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The 2016 election brings a generous portion of humble pie

It is both humbling and humorous to have gotten this year’s election so very terribly wrong. Humbling in that for all the world to see, I have insisted what was so, was not. Humorous because of the reasons for seeing the race this way.

In the primaries, I insisted Donald Trump could not be the Republican nominee. Pollsters were sampling too many people who had never voted in Republican primaries before. The polls had to be missing it. But the polls were right. That then made many, myself included, fall into a funk. Here the polls were right and the GOP was on the verge of nominating a man those same polls showed could not in any way, shape, or form beat Hillary Clinton. The people must be suicidal. The Supreme Court was at stake and the polls showed the GOP had handed the White House to Hillary Clinton.

The general election came and the polls never really lost their shape. All the data showed Trump would lose. The individual polls are never reliable in and of themselves, but the polling averages have historically been great. The internal polling of both the Republican Party and Democratic Party showed the same thing. Republicans in Washington were apoplectic. We had snatched defeat from the jaws of victory.

But the very same polls that got it right in the Republican primaries got it terribly wrong in the general election. Not only was the polling wrong, but on Election Day, the exit polling was wrong. I received the batch of exit polling around 6 o’clock in the evening. It showed a blowout for Hillary Clinton in Florida. Black voters had turned out 9 percent higher than 2012. Trump was getting crushed by Republican women.

Then it all turned out to be wrong. Every bit of data that political consultants rely on to gauge an election, every single bit, was wrong. We are in a brave new world going forward. The benchmarks by which we gauge public opinion have broken down. The future has never truly been knowable, but statisticians and pollsters have been able to help provide some light into the fog. Not any more.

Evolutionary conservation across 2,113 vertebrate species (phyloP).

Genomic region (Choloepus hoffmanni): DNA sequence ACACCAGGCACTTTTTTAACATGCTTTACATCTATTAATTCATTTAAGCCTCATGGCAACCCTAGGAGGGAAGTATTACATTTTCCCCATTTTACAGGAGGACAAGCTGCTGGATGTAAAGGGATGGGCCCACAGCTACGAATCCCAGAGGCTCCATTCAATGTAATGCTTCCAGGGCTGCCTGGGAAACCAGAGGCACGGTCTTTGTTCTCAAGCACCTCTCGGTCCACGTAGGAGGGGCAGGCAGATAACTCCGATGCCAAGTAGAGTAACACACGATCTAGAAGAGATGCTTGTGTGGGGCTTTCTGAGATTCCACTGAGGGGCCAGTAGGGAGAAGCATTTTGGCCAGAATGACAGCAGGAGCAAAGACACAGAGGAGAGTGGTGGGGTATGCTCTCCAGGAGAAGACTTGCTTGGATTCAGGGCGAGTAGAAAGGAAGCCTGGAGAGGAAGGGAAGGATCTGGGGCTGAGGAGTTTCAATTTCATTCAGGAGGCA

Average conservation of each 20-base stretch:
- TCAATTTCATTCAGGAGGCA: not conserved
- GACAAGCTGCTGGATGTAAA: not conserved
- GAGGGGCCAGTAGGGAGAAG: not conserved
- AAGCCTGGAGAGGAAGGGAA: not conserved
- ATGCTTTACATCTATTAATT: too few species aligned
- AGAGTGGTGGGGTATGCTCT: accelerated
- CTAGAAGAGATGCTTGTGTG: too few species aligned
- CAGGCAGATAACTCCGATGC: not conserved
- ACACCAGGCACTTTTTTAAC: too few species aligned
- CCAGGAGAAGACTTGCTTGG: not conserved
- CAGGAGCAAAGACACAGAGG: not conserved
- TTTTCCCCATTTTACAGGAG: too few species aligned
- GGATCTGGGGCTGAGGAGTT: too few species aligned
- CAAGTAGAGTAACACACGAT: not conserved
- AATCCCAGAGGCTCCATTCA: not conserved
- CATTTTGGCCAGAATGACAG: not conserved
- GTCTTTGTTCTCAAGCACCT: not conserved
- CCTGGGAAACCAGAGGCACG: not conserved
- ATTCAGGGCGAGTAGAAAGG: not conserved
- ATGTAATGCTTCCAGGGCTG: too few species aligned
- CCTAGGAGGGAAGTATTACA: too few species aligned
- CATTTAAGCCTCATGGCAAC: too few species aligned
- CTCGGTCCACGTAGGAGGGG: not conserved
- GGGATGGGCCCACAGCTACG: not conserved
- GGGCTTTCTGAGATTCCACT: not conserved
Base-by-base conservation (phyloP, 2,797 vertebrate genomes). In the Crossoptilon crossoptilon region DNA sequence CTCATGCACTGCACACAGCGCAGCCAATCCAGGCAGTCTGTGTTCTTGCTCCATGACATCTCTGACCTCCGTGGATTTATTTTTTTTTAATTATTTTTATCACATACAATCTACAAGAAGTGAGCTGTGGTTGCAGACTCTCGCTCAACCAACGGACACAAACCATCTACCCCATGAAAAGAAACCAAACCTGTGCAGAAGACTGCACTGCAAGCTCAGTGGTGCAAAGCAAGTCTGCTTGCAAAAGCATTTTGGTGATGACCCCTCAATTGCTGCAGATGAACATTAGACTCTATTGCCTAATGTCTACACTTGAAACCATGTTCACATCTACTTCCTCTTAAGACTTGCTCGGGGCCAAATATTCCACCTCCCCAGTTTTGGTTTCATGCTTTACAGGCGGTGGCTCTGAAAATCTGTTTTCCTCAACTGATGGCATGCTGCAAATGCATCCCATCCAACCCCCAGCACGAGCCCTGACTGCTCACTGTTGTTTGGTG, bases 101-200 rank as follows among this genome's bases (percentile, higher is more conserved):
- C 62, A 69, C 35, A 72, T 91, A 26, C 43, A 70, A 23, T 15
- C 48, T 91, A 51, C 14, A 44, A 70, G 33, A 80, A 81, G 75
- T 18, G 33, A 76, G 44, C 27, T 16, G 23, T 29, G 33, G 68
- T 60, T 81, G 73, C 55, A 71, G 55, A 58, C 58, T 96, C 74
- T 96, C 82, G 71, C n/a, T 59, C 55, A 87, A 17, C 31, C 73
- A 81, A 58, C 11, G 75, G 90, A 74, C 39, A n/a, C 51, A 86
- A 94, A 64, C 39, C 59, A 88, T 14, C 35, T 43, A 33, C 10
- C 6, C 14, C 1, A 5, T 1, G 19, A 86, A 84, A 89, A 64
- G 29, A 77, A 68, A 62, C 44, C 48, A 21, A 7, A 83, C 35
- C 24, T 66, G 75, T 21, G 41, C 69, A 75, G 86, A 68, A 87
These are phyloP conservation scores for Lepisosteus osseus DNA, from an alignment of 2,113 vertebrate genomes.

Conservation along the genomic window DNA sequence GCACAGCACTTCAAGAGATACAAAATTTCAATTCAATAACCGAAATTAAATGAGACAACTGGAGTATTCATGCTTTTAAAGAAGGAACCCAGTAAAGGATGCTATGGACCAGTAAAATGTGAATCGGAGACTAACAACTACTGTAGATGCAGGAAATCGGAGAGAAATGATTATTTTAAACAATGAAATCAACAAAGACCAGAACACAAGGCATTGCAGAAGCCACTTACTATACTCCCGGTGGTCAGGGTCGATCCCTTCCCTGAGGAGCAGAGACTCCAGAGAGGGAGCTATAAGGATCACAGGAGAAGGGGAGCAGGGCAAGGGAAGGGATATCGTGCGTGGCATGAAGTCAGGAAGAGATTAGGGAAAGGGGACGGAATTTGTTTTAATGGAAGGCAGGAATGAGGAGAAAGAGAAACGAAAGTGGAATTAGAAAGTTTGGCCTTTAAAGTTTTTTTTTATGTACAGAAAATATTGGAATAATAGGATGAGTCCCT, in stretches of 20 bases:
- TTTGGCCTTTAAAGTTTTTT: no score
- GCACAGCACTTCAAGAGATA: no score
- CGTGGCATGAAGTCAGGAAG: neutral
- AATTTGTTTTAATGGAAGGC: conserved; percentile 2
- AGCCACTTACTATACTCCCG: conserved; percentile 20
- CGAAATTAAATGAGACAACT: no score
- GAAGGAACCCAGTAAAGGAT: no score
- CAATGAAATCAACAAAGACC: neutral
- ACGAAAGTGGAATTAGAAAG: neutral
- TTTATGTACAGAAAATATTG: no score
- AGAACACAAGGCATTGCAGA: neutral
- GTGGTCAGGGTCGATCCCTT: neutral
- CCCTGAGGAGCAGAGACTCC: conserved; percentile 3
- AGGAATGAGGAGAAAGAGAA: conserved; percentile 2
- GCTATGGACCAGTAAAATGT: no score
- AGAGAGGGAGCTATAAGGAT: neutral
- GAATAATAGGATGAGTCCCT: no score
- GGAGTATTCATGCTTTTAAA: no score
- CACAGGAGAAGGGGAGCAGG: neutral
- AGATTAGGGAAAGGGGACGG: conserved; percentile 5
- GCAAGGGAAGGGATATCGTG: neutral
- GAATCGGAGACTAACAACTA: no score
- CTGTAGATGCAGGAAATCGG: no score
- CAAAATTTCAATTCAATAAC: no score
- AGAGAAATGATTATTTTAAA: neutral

My concerns about Donald Trump were never primarily about his inability to win. That just compounded my anger and frustration, already set off by protestors at my home and my harassed children. My concerns about Trump remain. He is a terrible role model for our children. His supporters have a tendency to put their worst selves forward. And I remain deeply concerned about Christians in America seeming more to want a seat at a table of power than entry into the everlasting kingdom.

However, I have to admit that I got the election completely and utterly wrong. If I can get the election so terribly wrong, perhaps there are other things I have gotten wrong as well. Perhaps even Democrats have gotten much wrong. We should all give the president-elect the benefit of the doubt and give him a chance to prove himself.

Already there are Democrats claiming Trump is not their president. True. Barack Obama is our president. But in January, Donald J. Trump will become the president of all Americans and we all owe it to him to pray for him and wish him well.

In 2008, Republicans were convinced Barack Obama would take all their guns away. He never did. Democrats are now convinced Donald Trump will put them in concentration camps. He never will. America is increasingly divided. These are worrisome days. But as only Nixon could go to China, perhaps only Trump can unite us again.

Erick Erickson is a Fox News contributor and radio talk show host in Atlanta.

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